ELVIS COSTELLO AND THE IMPOSTERSPhilharmonic Hall 11/7/16
Sometimes, homecomings can be a bit of a disappointment: overhyped sentimentalism, self-indulgence, or a legend who lives in the past and whose voice left them 20 years previously, left to rely on the audience to hit those notes that their vocal chords could only manage in their pomp. ELVIS COSTELLO doesn’t fit into that category; ever the perfectionist, always pushing and striving to surprise his followers, his voice as strong and fresh as ever. Looking trimmer and younger than his years, Costello arrives on stage wearing a dark suit reminiscent of Johnny Cash, and sporting the customary shades that are a staple of the rock star’s wardrobe.
Costello found fame in the 1970s, born in London to two musical Liverpool parents – his father, Ross McManus, was a jazz trumpeter and singer with The Joe Loss Orchestra in the 50s and 60s, also famed for the R Whites Lemonade advert of the 70s, on which a younger Elvis sang backing vocals. After his parents’ divorce he returned to Liverpool with his mother, Lillian, as a teenager, wondering where he would fit in. After missing the Merseybeat era and not being a glam rocker, the young Declan McManus found the sound of punk rock that spoke of the dissolution of a generation, the establishment and politics: ring any bells?
The first part of tonight’s two-and-a-half-hour set starts with Opening Tears, with songs Pump It Up, I Don’t Want To Go To Chelsea and Watching The Detectives making an early appearance in the set. The Philharmonic crowd can be a strange bunch, it’s as if everybody is glued to their seats and afraid to get up and enjoy themselves. Costello, trying his utmost to engage the crowd, passionately bellows out Oliver’s Army as if it’s the first time round. Costello tells us he “finds it hard to stay positive these days”, but for first time he has his four boys and Lillian watching him. He also gets the audience to sing a rendition of Happy Birthday to his proud mother.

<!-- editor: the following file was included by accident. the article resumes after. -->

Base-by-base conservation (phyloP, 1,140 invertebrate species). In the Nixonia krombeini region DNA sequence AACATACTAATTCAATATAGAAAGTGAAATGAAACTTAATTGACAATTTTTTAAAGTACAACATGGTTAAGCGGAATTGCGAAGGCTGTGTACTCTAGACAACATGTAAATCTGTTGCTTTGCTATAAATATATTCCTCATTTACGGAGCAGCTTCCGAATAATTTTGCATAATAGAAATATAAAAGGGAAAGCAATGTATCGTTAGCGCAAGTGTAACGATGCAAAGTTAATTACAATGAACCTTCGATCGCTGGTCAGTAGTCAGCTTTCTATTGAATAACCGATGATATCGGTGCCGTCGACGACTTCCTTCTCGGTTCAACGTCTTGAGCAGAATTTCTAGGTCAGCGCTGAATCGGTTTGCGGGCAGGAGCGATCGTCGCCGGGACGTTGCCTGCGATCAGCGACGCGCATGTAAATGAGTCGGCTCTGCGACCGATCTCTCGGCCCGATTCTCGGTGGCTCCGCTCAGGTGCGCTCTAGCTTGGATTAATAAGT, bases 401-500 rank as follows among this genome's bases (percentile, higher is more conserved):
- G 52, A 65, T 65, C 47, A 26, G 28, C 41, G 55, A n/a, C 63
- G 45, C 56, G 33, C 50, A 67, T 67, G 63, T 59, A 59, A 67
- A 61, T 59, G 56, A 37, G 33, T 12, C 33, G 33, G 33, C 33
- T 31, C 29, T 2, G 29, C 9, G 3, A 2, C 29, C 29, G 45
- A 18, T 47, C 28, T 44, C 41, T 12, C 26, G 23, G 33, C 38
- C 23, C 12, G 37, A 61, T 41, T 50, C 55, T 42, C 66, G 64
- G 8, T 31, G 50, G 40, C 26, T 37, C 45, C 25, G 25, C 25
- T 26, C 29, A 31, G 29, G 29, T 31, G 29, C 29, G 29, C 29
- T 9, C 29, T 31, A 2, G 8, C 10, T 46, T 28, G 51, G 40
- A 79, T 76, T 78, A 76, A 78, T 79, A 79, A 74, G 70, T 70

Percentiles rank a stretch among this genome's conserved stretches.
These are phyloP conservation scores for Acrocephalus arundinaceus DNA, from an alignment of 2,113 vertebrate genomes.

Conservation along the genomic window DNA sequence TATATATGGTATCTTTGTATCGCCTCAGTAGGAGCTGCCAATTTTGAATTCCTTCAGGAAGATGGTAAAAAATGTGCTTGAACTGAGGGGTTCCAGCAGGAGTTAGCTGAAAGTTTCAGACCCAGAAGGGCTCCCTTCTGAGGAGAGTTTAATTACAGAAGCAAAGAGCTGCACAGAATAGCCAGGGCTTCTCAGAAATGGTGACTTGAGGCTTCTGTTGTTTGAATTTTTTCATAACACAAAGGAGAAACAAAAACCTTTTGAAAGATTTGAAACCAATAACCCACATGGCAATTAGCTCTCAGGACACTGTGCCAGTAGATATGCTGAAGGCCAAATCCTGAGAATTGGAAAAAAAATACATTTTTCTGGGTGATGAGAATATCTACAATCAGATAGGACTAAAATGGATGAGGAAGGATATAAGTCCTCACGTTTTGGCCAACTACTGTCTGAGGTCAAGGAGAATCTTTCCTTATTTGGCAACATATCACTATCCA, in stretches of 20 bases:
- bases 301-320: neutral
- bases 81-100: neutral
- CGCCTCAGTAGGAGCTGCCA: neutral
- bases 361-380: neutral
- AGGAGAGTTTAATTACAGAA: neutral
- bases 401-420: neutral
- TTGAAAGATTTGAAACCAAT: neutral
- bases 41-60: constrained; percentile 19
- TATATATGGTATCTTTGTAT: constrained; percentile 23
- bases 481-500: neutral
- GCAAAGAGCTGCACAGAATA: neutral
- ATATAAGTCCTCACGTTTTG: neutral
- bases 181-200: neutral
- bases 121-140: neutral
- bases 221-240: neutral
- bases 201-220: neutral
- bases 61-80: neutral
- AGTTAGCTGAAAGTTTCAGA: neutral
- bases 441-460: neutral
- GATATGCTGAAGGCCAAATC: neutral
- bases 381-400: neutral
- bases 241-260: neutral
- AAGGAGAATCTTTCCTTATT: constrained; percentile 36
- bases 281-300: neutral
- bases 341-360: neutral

Noted for being one of the great lyricists of his generation, Costello has a varied catalogue to choose from. His band have two of the original members from the Attractions days, Steve Nieve (Keyboards) and Pete Thomas (Drums). If one thing is for certain, Costello likes to keep his audience guessing and he returns for the encore but delivers more of a second-half act, with another 30 minutes. Nowadays, when Costello speaks there is a strange American twang to his accent, probably due to his hanging out with too many country acts in Nashville or listening to Spencer Leigh on Radio Merseyside.
Ultimately, the main man delivers a very stripped-back set in the grand hall, where he seems to be at home. No gimmicks or special guests are needed, and the numbers still come thick and fast: Tramp The Dirt Down and Shipbuilding chime with the historical moments in our society that this country has recently witnessed, with change hanging heavily in the air. Moving effortlessly into a short version of She, Costello then blends into Good Year For The Roses as he shows off all of his wide talents.
Paying homage to the city where he grew up and which influenced his music and his writing, Costello delivers his own tribute to The Beatles with Polythene Pam and I Saw Her Standing There. If ever there was a homecoming that showed his roots really do lie in this city, this was it. Finally, Alison and Pump It Up have the audience up on their feet, providing a fitting end to an epic night at the Phil.